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Aawricn wna milling to her ihiiiiIkti", tliu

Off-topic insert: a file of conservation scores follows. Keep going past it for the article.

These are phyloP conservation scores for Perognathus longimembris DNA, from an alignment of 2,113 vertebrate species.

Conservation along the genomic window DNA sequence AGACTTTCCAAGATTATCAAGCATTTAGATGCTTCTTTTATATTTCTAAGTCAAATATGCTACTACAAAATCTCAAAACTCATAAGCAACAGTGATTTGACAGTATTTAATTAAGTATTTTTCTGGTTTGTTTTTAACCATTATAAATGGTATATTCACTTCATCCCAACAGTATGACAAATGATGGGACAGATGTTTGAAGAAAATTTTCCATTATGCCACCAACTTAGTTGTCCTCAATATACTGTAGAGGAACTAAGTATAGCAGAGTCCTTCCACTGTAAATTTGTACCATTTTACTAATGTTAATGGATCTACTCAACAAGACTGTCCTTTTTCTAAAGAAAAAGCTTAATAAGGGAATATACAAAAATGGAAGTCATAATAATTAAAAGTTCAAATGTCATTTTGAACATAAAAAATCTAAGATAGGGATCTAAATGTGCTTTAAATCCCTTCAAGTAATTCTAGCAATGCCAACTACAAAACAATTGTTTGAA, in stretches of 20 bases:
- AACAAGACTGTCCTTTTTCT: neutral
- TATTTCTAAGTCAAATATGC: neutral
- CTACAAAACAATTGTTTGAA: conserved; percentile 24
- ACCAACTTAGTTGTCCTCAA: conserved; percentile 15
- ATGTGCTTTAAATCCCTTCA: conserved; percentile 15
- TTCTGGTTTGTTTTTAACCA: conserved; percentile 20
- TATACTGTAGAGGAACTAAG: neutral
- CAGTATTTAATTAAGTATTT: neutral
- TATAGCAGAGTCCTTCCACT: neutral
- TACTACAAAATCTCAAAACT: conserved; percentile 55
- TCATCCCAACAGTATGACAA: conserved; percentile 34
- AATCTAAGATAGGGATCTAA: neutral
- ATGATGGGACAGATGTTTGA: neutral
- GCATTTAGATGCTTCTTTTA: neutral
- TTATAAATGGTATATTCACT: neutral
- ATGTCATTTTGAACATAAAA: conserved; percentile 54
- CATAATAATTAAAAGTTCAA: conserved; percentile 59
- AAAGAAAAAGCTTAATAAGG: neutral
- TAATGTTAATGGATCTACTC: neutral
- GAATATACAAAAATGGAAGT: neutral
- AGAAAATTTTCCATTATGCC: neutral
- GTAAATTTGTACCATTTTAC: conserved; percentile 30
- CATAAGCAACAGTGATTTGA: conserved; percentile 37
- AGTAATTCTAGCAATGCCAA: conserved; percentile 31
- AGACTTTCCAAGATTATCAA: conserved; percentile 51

Cmiiolic Clmrrli in different parts of tho world, was milling to lier, eternal glory. Shi could ace the inconsistency nnd wickedness of Slavery, lnt ilia I'roleatunl Church of A tileries could lint. Ten yenrs nf revival of religion prepared lit for slaying a hundred thousand Mexicans, and doubled the number of our slaves! Cun ucl church lie the. true one? We are told o look nt countiica w here llie so called Christian religion does not exist, 41111I compare their condition with our own. ook then nt Amerien before it wns stolen from its unlive inhabitants mid ritilful own. rrs. It took our Christianity to leach the un tutored sons of tho forest that men nro so Worthless that lliey niny he bought nod sold ! Whilo in prison, Win. i'enn wrote o book, (he spirit of which wan, 1 No eros,no crow n.' If this bo true, what will become of llin church ? What cross docs the church bear ? Tho Anti-slavery movement is tho true cbfistiijn movement. Jt remcinbers those who are in bonds ns bound with llietn. Jesus, when upon enrth, went nbout doing (good. Tho truth be rpoku plainly. He saved lliat which wns good and true but tho slevils bo enst out. Tliu Church culled him an agitator and n blasphemer; and when she wag unable to answer him in tiny other way, nhe resorted to the lust argument und cruci fied bun. Mr. Raich next took tho floor. For want of room, w e give no nbstrnct of bis rcnuiiks. His views were ilill'erent from those of Mr. Pillshtiry perhaps lliry found n w ider sytn jtnlhy iIihii Ihoso of tlnit gentleman. All uil nired the kind, Ibibenring, forgiving spirit vhioh ran through his remir!s. Alter some further discussion by different gentlemen, tho meeting adjourned to meet I 4 o'clock, P. M. Met according to ndjournmcnt. pevernl gentlemen addressed tho conven tion on the subject under discussion lq (be forenoon. 1r. Bulcli would, liko to know bow tho evil could bo abolished. Ho thought the " tullol-box question" worthy of consideru tion. Mr. Samuel Myers would lenvc every one to conscientious action. He wns nfiuid that the bu I lot-box with ninny wns IVi'y. Mr. Pillshury knew ihut the. ballot-box wns more than the gospel. Examples were here ajiven in illustration. Mr. 1. gave n full ac count of the "ballot-box specie" of this Gov ernment. Tho billot-bux cannot purify men's (ninds, nor make them think ns they plight to think. TJicre is something beyond it. When Jesus sent his iliciplcs into nil the world, did bo tell tlieui to preach mid bap tize in the linmo of the Governor, nnil of he Scnntc, ontl of the House of Kepreseuln livea? Did be tell them to take with them a ballot-box ? Mr. PV closing address wns very direct ing. A deep solemnity rested on the whole assembly. There were ninny eyes moisten ed with tears. And while ha spoko of the shortness of life, the necessity of doing some thing while the (lay lasts, fur soon the night comes on, while he pointed out to us ex amples of philimtluopby and self-forgetful-liess as worthy patterns, and louchiugly re ferred to the death ol'tlio lamented daughter pf Mr. Samuel Myers many hearts bent liigb, ninny bosoms Knelled, und many re volves were (here made never to be forgotten. On motion, the resolutions discussed dur ing tho meeting were hud over for publica tion wti thu minutes. On motion, n vote of thanks wns given to (he inhabitants of LiucHVillu nnd vicinity for then: Killd hospitalities during the meeting. Atler aunio other unimportant business wns transacted, the meeting ad journed sine die. D. C. O'DAXIKhS, T.J. CON NATTY, Secretaries. The Democrats' of I'olter comity held convention n( Coiulei sport, I'a., on the Vlith lilt., and passed tho billowing resolution (among others) unanimously: "littolved. That we mo opposed to the extension nl slavery, into any i ei i nory uf Ihu I illicit Mules, not laiutci: with it. On perusing the " nutional" platform, how rver.tbeollieers of I lie convention run against the following resolution, und in accordance t herewith excluded the above resolution IVoin the pulu'uhed proceedings! llctolced, Thnt the Democratic pnrty w ill rsYksl all iitlenipts nt renewing, in Congress rr out of it, tb limitation of the Shivery ques tion, under w hatever shape, or color Ihu at elipt limy lie made," It is thus thai, under Southern dictation, Imlitic'uilia suppress I bo expression of the icst feelings ol'lhp people ! JJitpttteh. FitKpr.RicK Doicl4ss gives the following ac count of a recent meeting with Mr. JJtnton svhiph as in his electioneering he shows the same manly bearing An incident occurred at tho sta'e-houso, fiur way to tho Salem, meeting, which it may serve a good purposo to mention, in view of tie moan and contcinptiblo persecution we are sub Jectci to on account of out color. Reaching tho station at Clevclond Saturday morning, who should be there but Hon, Thomas. II. Benton, pn his way to Washington, and, liko ourselves, about tq take tho Pittsburgh train. A gentle nan ennncotpd with tho prcsa In Cleveland in troduced us to Mr, Bcntpn, The thing was an experiment. It was not known how thp cx acnafnr would tuko such an introduction, for prcry cx-senntnr is not necessarily a man sense, Iff, JJenton is, and he took tl.a mot cr in "a aunsibiu way, treated us politely, and jpnyerscd wit)) ns fipely, innpifesting no dis- like of being teen conversing with a negro.- Smo of tho bystaudors looked amazed, and we think learned a good lesson. During (1' pauagc from Cleveland In Salem, tho ladjr In Col. Benton, company tat with a colored young woman, I. on tho same acat) and o far at we could aec, everything went on be tween them a pleasantly as if they I'ad been of the samo color. Why should ft not r A question for northern toadies 1 I)C QVntt-Slrtucrj) I3uglc. WlIBM OODOOMMANns TO TAKB THE TUITMPRT AMD HLOW A noLOHOCS OH A JAKHINO BLAST, IT LIKS NOT IK MAM t WILL WHAT KB SHALL SAY OH WHAT HI SHALL CONCEAL. Milfon. SALLM, OHIO, OCTOJiUn 2, 1852. EXECUTIVE COMMITTEE moots October 3rd. EXECUTIVE COMMITTEE moots October 3rd. Mr. Vaughan in New Lisbon and Salem. On Saturday last, our Free Soil friends held a county nominating convention in New Lisbon Wo were present, and can assure our readers that it was not a mere political partisan assem blage, but a thorough anti-slavery meeting, where truths broad as tho principles of univer sal freedom, and genial ns the kindliest impul ses of humanity were clearly and forcibly pre sented. Tho audience was good for New Lis bon, which is understood to have sinull sympa thy for any department of the anti-slavery enterprise. Several persons ssid to u) that it was as large as the attentive and listening part nf the audience, of tho Democratic gathering tho week beforo who wcro tlicro to listen to Ex Senator Allen, and Governor Woods. At the nnti-slavo.y meeting tlicro wcro none, but attentive listeners. Mr. J. C. Vaughan of Cleve land, wis tho principal spcukcr, though remarks were added by Messrs. Smith and Ilcaton. After the eloso of tho New Lisbon meeting, Mr. Vaughan returned to Salem, where bespoke on Saturday evening and also twico on Sundny. His discourses all had ono direct and most dcsirablo tendency; viz: the destruction of par ty leader-ship, and tho substitution therefor nf the principles of justice, as developed by tho individuality of each member of community. On Saturday night ho diroctcd his remarks mora especially to tho political aspect of the cause. But hero as in the subsequent meetings he dealt in principles nnd facts. Just such as tho occasion demands, presenting them clearly, dispassionately, but most impressively, llo dealt with tho elementary principles of our movement, lie exhibited briefly tho history of tho aggressions of alavcry especially in tho judiciul department of the government, stato and nutional, and gavo his audiences a clear in sight into tho workings of tho system in the sluvo states, cspcciully upon tlic non-slavehold-ing whites. lie dcult in a class of facts derived principally from his own observation and which were new to many of his auditors, but which did not fail to create and deepen an intelligent abhorrence of the system. On Sundny afternoon ho introduced bis re ntal ks by leading from ono of tho Old Testa ment prophets, deriving thenco tho thought that all tho morul workers in reform wcro co-u-orkcr; and that tho wholo human family, hav ing common interests, and nono but fraternal relations, should be co-operatieeM. This thought he kept beautifully and impressively prominent, through tho whole discourse. Mr. Vaughan speaks w ith an object, and with the audiences to which wo huvo rct'orrcd, ho gained it. Ho has done tho anti-slavery euuse good servico in his visits to New Lisbon and Salem, and we shall be glad to have them olten repeated. a L. A. Hime. It tins been rumored nbout this region on authority of tho Forest City, that L. A. lline has declined the Tree Soil nomination to congress, nnd was going for Scott. The following paragraph from one nf his recent letters to tho Nonpareil prob ably gives us ull that anybody knows about it: " I aeo by the N. Y. Tribune, thnt the Frco Democracy have nominated me lor Cnnuress. 1 thank them, but that is more thiin 1 bar gained for. 1 am not nciing with the pnrty." Mr. Ilino is travelling nnd lecturing in Michigan judging from bis interesting let ters, be is doing nn excellent work, nnd with a spirit of devoted sell' sacrifice which would honor nny cause. l principul topics are education nnd land reform. Thomas H. Benton. hi on of How it was done. Tho recent election Thomas II. Denton is ono of tho most remark able triumphs of theso latter days, It was triumph of mnnlincss over party prejudice, cnu cuscs, platform and finalities. How it was done, be tells us in tho annexed paragraph. " No low arts of electioneering no begging for votes no appeal to old service no bowing and scraping no whining nnd blubbering no confessing and begging pardon, and promising not to do ao again no cringing to foes. But right ahead, hitting right and lef: inexk iioy over eompromitei, platformi, caucus', coicsn liont, regular nomination; fuyitict tlare law and alii and despising everything that jugglors oontrivo for tho terror of timid politicians; armed with truth and courage alono ; self-sup- ported and relying on tho people; answering 1 . , ", ... ' ,. ., . . no questions and telling no lies; that t ' " ' way it w as dnno. VoUNO rROFLE'l CONVENTION AT MARLBORO. This meeting, we hear, was a very satisfacto ry ono to nil concerned. Mr. lline and Mrs. Prohock addressed tho convention. Large numbers of the class who called tho convention participated in tho discussion., Mrs. Frohcck's address wo hear spoken; of as a very aupcrjor production. Thomas H. Benton. Avarice--Slavery--Direct Taxation. of a 'J. . , " " I hiut for being atdl the posscsor of u luriro tho' , , .... ' 8 I amount of land. Tn thi. Mr K,;il, ...i: John lUnnni.rH. Thii Iiohl Virginian once mid to a Northern man, " never trust an avaricious innii from your section j be will he lionubt nn." Is Ibis not true? Are not nil the traitors men nf this stamp ? Where tlm Northerner who bus helrv" Ireeilolli who bus not been lewnrderl, pni'rf in nflicc, or by the emoluments nf office, lor wbntever service be lins rendered the slave power? Said the irgiiiinn in the House of Kepre- sentativcs : u Avarice atone cniibl have prodtirrd the ulnve-trnde. Avarice iilone enn drive, lis il does Ibis iofciniil Imflie. Ambition bus its cnver-sluls it: the 'pride, pomp, nod circum stance nf glorious wnr; but where urn ihe Iropbiea of avarice' The liuuil-rulT, the manacle, mid Ihe blood-stained cow-bide." Avarice is in a great measure tho root of Sla very. It was a master stroke of policy in the slavo holders when they induced tho govern ment to aband Ml the principle of direct taxation, nnd to adopt tho system of duties and imports. Not simply becnuso it relieved the millions of property in human sinews from nil tax.tion but slo because it has enabled the cormorants who fatten on Ihe toil of the people to riot fear lessly upon tho spoils. As it is, escaping circct taxation, the slavo holders cscspo almost all taxation. Controlling the government, as they do by tho baso subserviency of the North, they so avcrago the duties nnd imposts as to screen themselves and throw tho burden of tax ation on the labor of tho North. And as the unsophisticated people pay their taxes w ithout knowing when they do it without knowing how much they pay or for what they pay mil lions arc paid nnd squandered and tho people lind no redress and hardly know they arc rob bed. Was direct taxation again resorted to, nnd were the people permitted to see in their tnx !it, the items for which their money is expend edrepresentatives in congress would not give their votes for appropriations as now. Tho pcoplo would not submit to present taxa tion for such appropriations. An attempt to enforco collections for such purposes would in- duco resistance and rebellion. Tho pcoplo though unwilling to turn traitors for tho sako of colored slaves, would so turn far the sake of their purses, did they understand how they wee trenched upon. Knowing when and how they did it, as they would have done by direct taxation, tho pcoplo would never have paid their hundreds of millions fur tho Florida and tho Mexican wars. Never would they hnvc paid tho Watson and other similar trumpt-up claims, for fugitives killed or escaped. Never would they hnvo paid the bills for the return of fugi tives who have been recaptured under the law of 1820. Never would they pay the millions annually squandered upon the army and navy. ! the greater part of which is requisite otity to nnd extend slavery, and to afford com- fortublo sinecures for tho idle spend thrift sons of slaveholders. Let a U. S, collector demand our farmers and mechanics in one round sum, tho annual quota that ia now cxtottcd from them for these and similar purposes, let . them appear in his duplicate and wcahou-'d havo oneojfice, of which few men would bo ambitious Whoever entered upon it, would rcceivo inoro insults thun dimes "more kicks than coppers," Slavery would starve deprived of these contri butions. And tho corruptions of our govern ment of which demagogues declaim so much would be abated tho number of office sctkers and oRico holders would be reduced by direct taxation as by no other siuglo measure. Our pcoplo now pay somo fifty millions per annum for government. And tho mats of them can hardly bo convinced they have paid a cent. We hear indeed loud complaints against "high taxes" at tho time of our annuul State collec tions. But who ever hears complaint of high taxes from farmer or mechanic against the gen eral government. And yet they pay millions almost for tho one, whero they do thousands for tho other. Thry suppose they havo only been buying tea and cotrec, British cutlery and crockery silks and hroadcloths.w hen they have visited their merchants. Never dreaming that every merchant and grocer is a government col lector, who is com pel led to take from them what tho government has compelled him to pay in tho shupo of duties. We need discussion on this subject, the people should bo mado to un derstand that under tho present arrangement Just as they multiply around them tho clegan oics and the luxuries of life, just in that propor tion do they inereaso their contribution to tho diicct support of tlavcry and the corruptions of tho government. John Itandolph was right. The manacle, tho hand cuff and tho blood stained cowhido aro tho trophies of avarice." If we would obliter ate them, we must muko our appeals to the av arice of tho nation as well as its justice. And in this way nf direct taxation the appeal maybe made to their avarice in pcrfoct harmony with the principles of justice and as a, (not to say Me) most efficient means for its support. Let tho anti-sluvcry politicians adopt this as a measuro of theirs and it will striko torror to tho hcurts of tho brokers in human flesh as no otlicr mea sure will. " Frco men -free speech and free soil" (whether in tho anti-slavery or the bind reform sense) can hardly bo hoped for without their inseparables, " frco trudo" and direct tax auc." No Land MoNoronT. L. A. Mine address- I Ait . IrOtnv In ftnrrit 2...;K . -.1 , w ..... ..... u.x.v.t llilll-B, that though he inherited near a million of acres from his father, ho long since dispossessed him self of the greater part of it. Much of it hav ing been freely given to poor landless persons. lie says ho own no farms, and would esteem it a good bargain if ho could exchange all tho scraps and remnant of his fathor's wild tracts for five farms, or even three. II add that hi homo would not rent for f JO per year, " I . ' From Frederick Douglass's Paper. Ishmaelitism. r'',"'"'B ' u knew there was uolhmg in ",U ""P'" 'rw4 ml roiil.l recollect l,n proteet """" ''''"'' l'try confidence in Mr. Do"(:l"i " " " I'lolher iibnlilinuisl." No impeachineiit of bis eloquence, bis j ulg from or ''' integrity. To refresh our mem- or'i we '",ve cnrefully reviewed the files of l'lu Uuglo published since tliu anniversary, The words. " .J)nlan " nnd uJmMtn nre beginning to be used by certain reform ers, in very much I lie snmn spirit of bitter ness, run) Willi as littlo appropriateness ns Ihe mad log ciy of 14 infidtl " nnd infidel iVy," raised by a pro shivery church nnd clergy against lio nilvocati s of euinuripn linn. We like neither nf tbesii methods of dcsiroj in? confidence in Ihe integrity of a brother iiboliiionisl. We nro led In mnke ibis rciiimk by perusing vat ions accounti of the annual lueeling nl, "the Weslrrn Ami Slavery fncieij," which have npH-nred in Ihe "jhiii-Slar'iiii iiiifc," the JMi-Slnvt ry Standard" the '. Pennsylvania Frumnn," nnd the " Liberator." We nlteiuled Mint meeting in good laiih, ilfsitoug to piomotu the glial object Ibr which the Society wns organized. We did so in the exercise of a rigbi, ua nil abolitionist, nnd nof m mi interloper: nnd, jinllliiig from the appearance of Ihe people geneiiilly, we were not less welcome among Iheui than olher iidvocnteH of bifinali rights. Such, however, would mil be inferred, lioui the toiiu mid sp'uil in which lie wi iters in Ihe papers named indulge towards us. Whatever their accounts uf that meeting may seem fo them, we must be permitted to say, lliat to US Ihey seem quite uncniiiliil. In speaking uf us, Ihey have iiiaiiilcslly lid leu into n strain of detraction altogether un worthy of them. They commend our elo quence, tliu better to conilemn our honesty, nnd lo impeach cur consistency. I'lllslany seems lo bu especially charged with Ibis mission; nnd lo read his letter in the Libe rator, one would limey that ho is really le juicing in the Impu nt our ultimate downhill imd ruin. It would be easy lo ictnit upon I'illsbiuy nnd Co., but we have too lately hi en entangled in the nel-woik of lln ir Inlse philosophy nnd delivered lioui its bigotry creating power, not lo know Unit n man un der its inlluciicii may " biealbe nut ilireuti n ings, slaughter nnd death" upon his lellow, ftalieriiig bimsell Ibu while that he is doing Ood service. I'illsbiuy and Co. talk ns if there were no room lor no honest ibU'cronee nl opinion in respect lo voting under Ibu I'. S. Conslilu I lion. Tho line that vepiiralcs honesty lioui dishonesty, is thnt (according lo ihem) which separates anli slavery voters limn iion-iiuli-1 slavery votcis. The voters are " in the gall of loudness, mid bonds of iniquity;" while llie non-voters nro "the pure nnd unilelileil;" or, (to use the language nl IMIsbury mi a.. oilier occasion,) "'J'lir. Amenican A. S.So cir.rr is ix Heaven, a.nd tiik Libertt 1'ab tt is im Hell." liul we me spending Inn much lime. We w ill nn'y mill, thai il in piiilnl to behold n man of I'illshurv's talents so coniplelelv Ihu slave of a narroic, false, und lecturiun philos ophy. This article entirely escaped our observa tion until we saw it in tlm Pennsylvania Freeman. We conless In our surprise upon without being oblu In find nny sentiment, or sentence, or word, thai "in tone or spirit" is obnoxious to ibis charge. Wo think our j renders will be iiunblu lo tell lo what Mr. i Douglass refers. If lie bus anything further j to say on the topio we must insist upon ppe : cilications und proof, or retraction. Tho on ly specification be bus made, (in regnrd to Mr. Pillrihury,) bus no reference lo the pres ent oci'ation, but was drawn from some oth er source, we know not when or where. Ami niter ihe vague nnd unsubstantial char ges of llie present article, il is not unreason able to tsk for proof, as well as specifica tion. Wo invited Mr. Douglass to attend the anniversary of tho Western A. S. Sociely. And we me certain lie did not accept the invitation in belter faith, llinii it was tender ed. We nre quite willing to leave our reud erstojnilgo between us in this matter. They have our columns before idem nod cun decide for themselves. We have no appre hensions from ihem either Ibr our character or llie cause, though both inny aulVer with some of bis readers who me unacquainted with our paper and with tho baseless char acter nf the charge. Our leaders too, can judge if the bending Mr. Douglass has selec ted be mil somewhat ehiirncluristit: of Ihe "spirit mid tune" of big own article. r I . "il , i . . vjiib worn we win nun ill regard lo our course towards Mr. Douglass. In the first Nn. of ibu paper which we issued ns editor, it licc'imo necessary in announce his change of opinion. Fiom thai hour lo this, we hnve not only sliulinusly refrained from ex. pressing nny opinion of bis motives, (Cor we hike il, mi honest man does not need commendation of these j) but w e hnve ulso i I r oiieu reiiaiueii irom commenting on, or quoliug the comments of others, upon meas uies and view we deemed objectionable. We have treated no other mini in the null shivery ranks with this furbcarnnce, and ure not quito sure we linvo not erred in Ibis instance. It bus occurred to ua wo wcro not qnito nlone in this course. We have sometimes thought that we snw even in the uncompromising Liberator, some (race of this sumo weakness, Mr. Douglass's posi lion was diflieult and peculiar, nnd we fell reluctant to add lit nil to bis embarrassment. Most unfnrliiunle for him bus been ibu fact thai ever since llie niinoiiucement of bis change of opinion nt Syracuse, be has exhi bited and nourialted a morbid jealousy for his own reputation, which w hile it has sadly added to ihe discomfort of himself and friends, has in no manner augmented bis usefulness. The man who would be an earnest and faithful abolitionist, must be content to be of no reputation, llo who has the clear, firm conviction nf right, and Ilia stern purpose ol maintaining it, enn lienr nnd rnn dare the separation from even cho sen friends; and bis diameter nnil integrity will need no especial looking nficr. If he cniniol trust them on the altar of justice, and in the path nf his own convictions, lie tnny oa well nbiiiidoii ihe field ; for he will find Mule time for any tbing but self defence. This extreme jealousy nf ones own charac ter and motives, inevitably generates in other minds, the very suspicion it fears nnd resists, Whilo the straight lorwnril iissertimi of truth, and ihe faithful discharge of duty, though nt Ihe time unpleasant nnd thankless, is Ihe only sure vindication of iulcirity mill worth, Il ia thus Mr. DoughiM, Mr. Garrison, or whoever else bus any reputation, has obtain ed it, whatever their opinions or their chan ges of opinions ; and thus ulune cun they inn i i iiniii it. The Pennsylvania Freemnn denies the charges with equal ileeisiuii nnd distinctness with ourselves, und we can mhl,lo our mind, with i quiil truth nnil justice. The olher pa peis cnu speak for themselves. So far as we have nny knowledge or recollection, Ihey lire equally guiltless of these charges. Mr. Douglass' siiceis at "Pills-bury," " IMIsbury nnd Co.," nro ns unworthy of himself, ns ihey ure of nny reply from us. Annexation. The wsy is fat preparing for more nnnexs- tinn, and it will come, whoever shall ho elected President. Havo holders want more territory and they will huvo it by means nf tho success ful pnrty, which ever it may be. Tho whigs who arc in distress tor tho aid of non-c.tcn-sionists to elect Uenerul Scott are a littlo shady just now, hut the slave holders have their man if he shall succeed. On tho other hand Cats and Douglu nro paving tho way for the an nexation of Cuba, in their electioneering speech es. While various papers in the community are doing tho same with regatd to Cuba and Mexico. The following from tho Philadelphia Ledger speaks right out in regard to this policy sod tho srticlo is copied approvingly by other papcis. The sad thing nbout it is, that pro Icsscd non cxtensinni.ts w ill do tho work, sacri ficing their convictions on this subject to party success. The Ledger says : 1 1 is quiii) lime liir our Government lo rn suiiieniiil maintain Ibu ilocn iiie nl President Monroe, that, we should tolerate no further Kuropeaii aggressions Upon Ihe Continent. Obvious pulley sugges.s this posit ion, we nre quite strong enniigli !u maintain il, Cimtioeii- lul r.iuopi! caiimil prevent it, nu, hughiinl lias (pule loo Iniicli nt slake, to oppose n Ibroiigli it war. liul keeping Kiuoiie out of Mexico is not soun-icul lor llie I'niteil Stales. I bey should mind il, Amei ieiunzo it, make il purl of tlm Coulcderncy. During Ihe pe riod of Ihu Mexican wnr, we urged Ibis us the truii policy of Ibu United Stales. We regard Ibis umtf.niioi us mamfetl dtsliny,my ing it was lined lo occur nl oonm lime, lor natural laws had provided lor Ihe progress ill the stronger race over tho territory ol the weaker, lint wo sanl Unit a tamo mutton ol the Mexican population weru too ignorant lo comprehend their real interests, mid would need some cxjiericiifu ol Ihe beiieliis flow ing bom annexation, beloiu they would receive it gladly ; our true policy icqoiieil a gradual annexation, and that, we should begin wilh appropriating nil above a line drawn lioui Ihe bend waters til Ihe Pnnueo, along the Western line ol (inaliax uito.to I.nku Chiantis nnd thence along to ibu Noii.'ieru bunk ol Ihe (.i'.iiiiIu or lolaiotlan, lo its mouth on Ibu Pacific. We s..id lliat our possession nnd govern ment of Ibis lorn lew years, would open Ihe eyes of nil ihe rest of Mexico, lo ihe iiilvau luges of nuiicxiiliou, und make il n voluntary nnil eager applicant for admission lo our cou leileriicy. The New Yoik Herald bus lately Maid that Ml'. Polk was in lavoi ol keeping all of our conquests, nnd Hint his views weru ileleateil liy the eo-operalioli of Gen. Seoll und Mr. 'Prist in settling Ihu basis of 11 treaty against orders from Washington. However this be, we ininlu u capital mistake in sur rendering Mexico, mill III II liosttioiiiui! w bill otherwise would now have been complete. Aim Hiiouiii we propose it now, we believe that ml ihu wealthy iiortiou of the nation. all the landed pmpi lolius would accept it joy. fully, liul ns we have belbre sanl, ihe Mex ican Government sbuiild first confiscate the properly ol ihe Church, (or Ihu benefit of ihu iiiitiunul delimit nlno.nl. TuocnLP. in Illinois. Considerable excite ment bus beeueausea m Carlisle, 1.1., Iicimccii lime eiiucna and a party nl bee colored men. Il grew out of a Hht lietweeii a colored boy uiiUnsonni ex-senator Brct-sc. Tho latin roi llio toruicr took Breeso sou und guvu him u Dealing, im caused tlio cxciteiiiunt to bo eomo gcncrul. The St. Louis XW4 j) I 'Tho ciliieiu then took the negroe who had first attended, tied tlicm up and whipped (hem. linec oilier licijrocs, whu hail soiuenutv siuiial ixed themselves in tho ddf.culiy, wcro served in liko uiuin.tr. homo ol the cantons, in the Cuurso of tliu excitement, loaded a cannon with icvcrul pouuds ol buckshot, and tired it ut u negro house. There wcro only two oucu puiil in it ut '.ho time, ono of whom received light injury. 1'ho negroe wcro ordered lo leuvo the pUco in three d,iys, and tnreuleucd with siiiulur treatment it tlic v lulled to coiuulv When our iulorinunt leit, tho excitcmont hud tuosided, but it is pntsiple it was renewed at the coil ot the tluce ilujV truce which had been granted the negroe. Mr. Webster is now fairly in the field, in Massachusetts. Jenkins of Georgia is Ihe candidate lor the vice presidency, Troup of Georgia baa also beuu liouiiuuted by the Alubuiuu ultras. Viooroi's Ou) A or. Mr. Simeon Marble, of New Haven, has a monthly rosebush with Nome thirty flowers upon il. This bush bus blossomed regularly Ibr Ibriy-eight years, and is still ns vigorous and hardy as in the days of its juvenility, notwithstanding much severe usage and, several buir breads escapes. A Letter from a Fugitive Chattle to his Owner. Hinrt Bibb announces In the last number of hi paper, tho arrival of three of hi brothers from Missouri, safe via. Under Oroand Hail road. Mr. llibb had not seen his brother for sixteen year. Most unexpectedly aUo they met their ged mother, from whom thejp were separated in 1830 In Kentucky. Mr. Bibb, In the same number of his paper, addresses the following letter to the man who claim him a hi property. Il i done, we uppoc, by wy of consolation for his loss, a we, .are in formed that these lute arrivals, have com pletely destroyed his stock in this spcics of trudo. A LETTER TO MY OLD MASTER. Mit. ALnsiiT O. 8iuLKTk Hih i It hss now been about sixteen year since we saw each other (oca to face, -and at w hich time you doubtless considered me-inferior to yourself, as you then held me as aWartiele of property, and sold mo a such; but ray mind soon alter heenmo insubordinate to the Ungodly relation of malcr and slave , and lhs work of self-emancipation commenced sod I was made free. I have long felt inclined to opca enepon dence with you on this subjectbut have refrain cd from doing so, until now, for two reasons; first, I knew not your post office address ; and secondly, you then held in bondngo several of my mother' children, of which you, robbed her when you left the Stato of Kentucky in 1836. II ut as thoso obstacles are now both 'removed out of tho way, I can venture to address you. For more than twenty year you have been a member of the Methodist Episcopal Church a cluss-leader and an cxhnrtcr of that denomi nation ; professing to take tho tiible, as your standard of christian duty. Hut sir know you not that in the light of this book, you have been acting the hypocrite all this while ! I feel call ed upon a a christian to call your attention to a few facts w ith regard to it. But before doing so, I am happy to inform you that my brothers, John, Lew is and Uranville, whoso legs brought them from your plantation, arc now all at my house in Canada, with our dear mother, fee and doing well nn liiitish soil I so you-need not give yourself any troublo about adrcrlisng or looking for them. They have oil serveM you as slaves for 21 to 30 yeurs without sompcm tion, and have now commenced to act for -them selves. Is this incompatible with the character of a Ilililo christian? And vet Fsumias that you. w ith your man. robbing ponnic hnvcohssed them with your dogs und guns, as if they, were sheep-killing wolves upon the hugo mountain' brow, for tho purpose of ro-capturing hcn and dragging them back lo a. mental graiyyard, in tho nunio of law and luvi holding ro4igjon. Oh ! what linrinany thrrs aoenvs in b between theso two twin sisters ; Tho Fugitive Slave Law and tho Methodist E, Church. . Listen to tb Ittiiguago of inspiration; "Feed the hungry, andciotho the nuked ;" " Break every yoke and let the oppreued go fret ; " All things, wliutso. ever ye would that men should do unto you, do ye even so unto them, for Mis is the law and the prophets." Whilo nn the other hand your church sanc tions tho buying and selling of men, Women, nnd children : tho robbing men of tlicir wives, i and parent of tboir. offspring the violation of tho wholo decalogue, by permitting the profan- anon or the sabbath ; committing of theft, murder, incest and adultery.which iaconttantly done by church member holding alavea' and from tho very essence of lavcry. NowJ ir, allow me, with the greatest dcfcreiico to 'your intelligence to inform you 'hat you are misera bly deceiving yourself, if you belicvo that you arc in Ihe straight and narrow path to heaven, whilst you arc practising such aboniinablo viola lion of tho plainest picccpts of religion. ' The follouship of no number of- professing christians, howevir extended, nor the 'solemn baptism and silent toleration of all the Itcvcr end liino-serving minittcr in creation; can make you really a christian, or dispense with tho binding force of the Gospel or Jesus Chrbr, as the rule of your life and praetico; and whilst you enntinuo in such an unliallowod cfiOrs of conduct, your prayers, your solemn fasts' and ordinances are an abomination to the Lord, from which ho will turn his face away ti dit gust, and will not hear or look upon. '" ". I must hero conclude for tho present, but this subject is fraught w ith such vital Import-, unce to your eternal interest, and af I hav one maintained an intimate relation to you, I shall feel bound as a christian to interest myself ire calling yuur uttcnlion to it again. Yours with becoming respect, A LETTER TO MY OLD MASTER. HENRY BIBB. Windsor, Sept., 23, 1852. Dicsen on Cottom Charlc Ditkeri', In a. lata number of his Household Words;" alter enumerating tho striking effects of tho c ,1101k. trudo uy : " Lot any grcnt social or physica) convulsions visit tho Vuitod Stutcs, and England would feet ihe shock from Land's End to John O. Grosts.. Tho live of nearly two million of our coun try mon arc dependent upon tho cotton crop of America ; their destiny may be laid without any hyperbole, to hang upon a thread. Should any diro calamity befull the land of cotton, a thou sand of our merchant ihip would rot idly in the do:k, ten thousand mill must stop their, busy looms ; two million of mouth would atarvo for luck of food to feed them," Another Colored Seameu' Cab. Reuben Roberta, one of lier llrillnnio Msj esiies colored subjects, but sued out a writ Ibr fiilse imprisonment against one of the Sheriff of South Carolina. ' ' The Mnssaebusetl Free Boilers had a great gathering ut llieir stuieeonvBUWMi. Horace Mann was nominated for ' gomor, and Amnsri Wulker for lieutenant governor.